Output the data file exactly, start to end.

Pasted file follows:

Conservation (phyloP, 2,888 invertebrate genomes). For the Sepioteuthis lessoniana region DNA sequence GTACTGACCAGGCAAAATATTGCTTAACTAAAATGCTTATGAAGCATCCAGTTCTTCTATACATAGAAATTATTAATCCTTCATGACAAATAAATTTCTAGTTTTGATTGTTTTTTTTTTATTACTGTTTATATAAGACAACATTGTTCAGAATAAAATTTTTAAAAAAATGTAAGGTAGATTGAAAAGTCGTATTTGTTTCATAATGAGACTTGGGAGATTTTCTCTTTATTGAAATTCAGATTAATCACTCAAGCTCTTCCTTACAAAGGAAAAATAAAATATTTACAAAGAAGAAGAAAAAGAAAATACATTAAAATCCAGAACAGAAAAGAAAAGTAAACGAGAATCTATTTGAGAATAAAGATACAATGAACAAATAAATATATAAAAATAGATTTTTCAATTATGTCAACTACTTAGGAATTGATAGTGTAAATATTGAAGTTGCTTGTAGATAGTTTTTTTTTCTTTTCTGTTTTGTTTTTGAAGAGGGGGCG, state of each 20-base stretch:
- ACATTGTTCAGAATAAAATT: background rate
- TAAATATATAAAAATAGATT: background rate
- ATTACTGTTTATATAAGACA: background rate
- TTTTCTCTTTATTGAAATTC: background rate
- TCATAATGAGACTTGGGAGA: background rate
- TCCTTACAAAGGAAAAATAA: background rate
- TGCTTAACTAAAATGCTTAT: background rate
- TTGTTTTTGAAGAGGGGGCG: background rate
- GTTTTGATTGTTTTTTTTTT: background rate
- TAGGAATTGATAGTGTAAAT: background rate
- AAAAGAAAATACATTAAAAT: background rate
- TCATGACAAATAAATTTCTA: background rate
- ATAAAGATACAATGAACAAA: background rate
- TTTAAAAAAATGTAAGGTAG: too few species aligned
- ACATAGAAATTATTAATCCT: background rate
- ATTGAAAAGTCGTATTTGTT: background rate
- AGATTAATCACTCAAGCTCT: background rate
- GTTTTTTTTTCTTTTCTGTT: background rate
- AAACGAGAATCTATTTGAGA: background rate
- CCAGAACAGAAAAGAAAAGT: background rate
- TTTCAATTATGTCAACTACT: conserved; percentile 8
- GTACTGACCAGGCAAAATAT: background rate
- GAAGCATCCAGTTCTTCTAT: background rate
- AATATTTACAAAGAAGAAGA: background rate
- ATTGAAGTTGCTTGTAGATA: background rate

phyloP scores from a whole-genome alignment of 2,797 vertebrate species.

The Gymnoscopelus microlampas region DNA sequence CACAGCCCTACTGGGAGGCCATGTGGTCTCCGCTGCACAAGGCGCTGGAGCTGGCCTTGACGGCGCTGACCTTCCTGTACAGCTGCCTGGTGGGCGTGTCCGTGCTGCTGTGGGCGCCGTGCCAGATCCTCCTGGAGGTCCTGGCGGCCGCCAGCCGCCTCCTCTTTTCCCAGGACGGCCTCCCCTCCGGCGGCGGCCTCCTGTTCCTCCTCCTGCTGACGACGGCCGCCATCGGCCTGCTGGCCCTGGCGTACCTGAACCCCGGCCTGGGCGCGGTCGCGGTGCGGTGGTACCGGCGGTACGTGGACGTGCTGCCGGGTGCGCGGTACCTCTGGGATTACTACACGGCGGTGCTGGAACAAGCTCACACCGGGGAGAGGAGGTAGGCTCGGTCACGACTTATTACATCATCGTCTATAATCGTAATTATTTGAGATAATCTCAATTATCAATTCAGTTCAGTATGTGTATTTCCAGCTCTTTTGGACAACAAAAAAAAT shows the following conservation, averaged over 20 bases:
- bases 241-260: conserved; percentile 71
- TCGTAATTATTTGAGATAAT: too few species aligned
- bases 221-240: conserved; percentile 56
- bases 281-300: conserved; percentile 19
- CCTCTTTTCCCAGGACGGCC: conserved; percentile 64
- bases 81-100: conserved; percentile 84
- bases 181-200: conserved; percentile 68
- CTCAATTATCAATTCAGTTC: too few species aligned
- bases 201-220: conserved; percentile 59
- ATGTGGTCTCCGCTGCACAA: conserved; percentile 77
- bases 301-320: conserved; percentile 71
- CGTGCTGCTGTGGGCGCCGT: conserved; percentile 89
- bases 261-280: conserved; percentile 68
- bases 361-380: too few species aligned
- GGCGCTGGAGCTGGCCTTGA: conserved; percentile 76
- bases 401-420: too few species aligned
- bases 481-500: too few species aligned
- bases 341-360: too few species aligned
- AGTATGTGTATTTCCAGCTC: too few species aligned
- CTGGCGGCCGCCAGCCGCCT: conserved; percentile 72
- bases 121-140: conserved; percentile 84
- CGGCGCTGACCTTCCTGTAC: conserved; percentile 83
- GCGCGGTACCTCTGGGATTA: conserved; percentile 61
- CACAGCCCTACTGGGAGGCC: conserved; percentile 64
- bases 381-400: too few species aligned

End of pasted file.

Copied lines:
Conservation (phyloP, 2,888 invertebrate genomes). For the Sepioteuthis lessoniana region DNA sequence GTACTGACCAGGCAAAATATTGCTTAACTAAAATGCTTATGAAGCATCCAGTTCTTCTATACATAGAAATTATTAATCCTTCATGACAAATAAATTTCTAGTTTTGATTGTTTTTTTTTTATTACTGTTTATATAAGACAACATTGTTCAGAATAAAATTTTTAAAAAAATGTAAGGTAGATTGAAAAGTCGTATTTGTTTCATAATGAGACTTGGGAGATTTTCTCTTTATTGAAATTCAGATTAATCACTCAAGCTCTTCCTTACAAAGGAAAAATAAAATATTTACAAAGAAGAAGAAAAAGAAAATACATTAAAATCCAGAACAGAAAAGAAAAGTAAACGAGAATCTATTTGAGAATAAAGATACAATGAACAAATAAATATATAAAAATAGATTTTTCAATTATGTCAACTACTTAGGAATTGATAGTGTAAATATTGAAGTTGCTTGTAGATAGTTTTTTTTTCTTTTCTGTTTTGTTTTTGAAGAGGGGGCG, state of each 20-base stretch:
- ACATTGTTCAGAATAAAATT: background rate
- TAAATATATAAAAATAGATT: background rate
- ATTACTGTTTATATAAGACA: background rate
- TTTTCTCTTTATTGAAATTC: background rate
- TCATAATGAGACTTGGGAGA: background rate
- TCCTTACAAAGGAAAAATAA: background rate
- TGCTTAACTAAAATGCTTAT: background rate
- TTGTTTTTGAAGAGGGGGCG: background rate
- GTTTTGATTGTTTTTTTTTT: background rate
- TAGGAATTGATAGTGTAAAT: background rate
- AAAAGAAAATACATTAAAAT: background rate
- TCATGACAAATAAATTTCTA: background rate
- ATAAAGATACAATGAACAAA: background rate
- TTTAAAAAAATGTAAGGTAG: too few species aligned
- ACATAGAAATTATTAATCCT: background rate
- ATTGAAAAGTCGTATTTGTT: background rate
- AGATTAATCACTCAAGCTCT: background rate
- GTTTTTTTTTCTTTTCTGTT: background rate
- AAACGAGAATCTATTTGAGA: background rate
- CCAGAACAGAAAAGAAAAGT: background rate
- TTTCAATTATGTCAACTACT: conserved; percentile 8
- GTACTGACCAGGCAAAATAT: background rate
- GAAGCATCCAGTTCTTCTAT: background rate
- AATATTTACAAAGAAGAAGA: background rate
- ATTGAAGTTGCTTGTAGATA: background rate

phyloP scores from a whole-genome alignment of 2,797 vertebrate species.

The Gymnoscopelus microlampas region DNA sequence CACAGCCCTACTGGGAGGCCATGTGGTCTCCGCTGCACAAGGCGCTGGAGCTGGCCTTGACGGCGCTGACCTTCCTGTACAGCTGCCTGGTGGGCGTGTCCGTGCTGCTGTGGGCGCCGTGCCAGATCCTCCTGGAGGTCCTGGCGGCCGCCAGCCGCCTCCTCTTTTCCCAGGACGGCCTCCCCTCCGGCGGCGGCCTCCTGTTCCTCCTCCTGCTGACGACGGCCGCCATCGGCCTGCTGGCCCTGGCGTACCTGAACCCCGGCCTGGGCGCGGTCGCGGTGCGGTGGTACCGGCGGTACGTGGACGTGCTGCCGGGTGCGCGGTACCTCTGGGATTACTACACGGCGGTGCTGGAACAAGCTCACACCGGGGAGAGGAGGTAGGCTCGGTCACGACTTATTACATCATCGTCTATAATCGTAATTATTTGAGATAATCTCAATTATCAATTCAGTTCAGTATGTGTATTTCCAGCTCTTTTGGACAACAAAAAAAAT shows the following conservation, averaged over 20 bases:
- bases 241-260: conserved; percentile 71
- TCGTAATTATTTGAGATAAT: too few species aligned
- bases 221-240: conserved; percentile 56
- bases 281-300: conserved; percentile 19
- CCTCTTTTCCCAGGACGGCC: conserved; percentile 64
- bases 81-100: conserved; percentile 84
- bases 181-200: conserved; percentile 68
- CTCAATTATCAATTCAGTTC: too few species aligned
- bases 201-220: conserved; percentile 59
- ATGTGGTCTCCGCTGCACAA: conserved; percentile 77
- bases 301-320: conserved; percentile 71
- CGTGCTGCTGTGGGCGCCGT: conserved; percentile 89
- bases 261-280: conserved; percentile 68
- bases 361-380: too few species aligned
- GGCGCTGGAGCTGGCCTTGA: conserved; percentile 76
- bases 401-420: too few species aligned
- bases 481-500: too few species aligned
- bases 341-360: too few species aligned
- AGTATGTGTATTTCCAGCTC: too few species aligned
- CTGGCGGCCGCCAGCCGCCT: conserved; percentile 72
- bases 121-140: conserved; percentile 84
- CGGCGCTGACCTTCCTGTAC: conserved; percentile 83
- GCGCGGTACCTCTGGGATTA: conserved; percentile 61
- CACAGCCCTACTGGGAGGCC: conserved; percentile 64
- bases 381-400: too few species aligned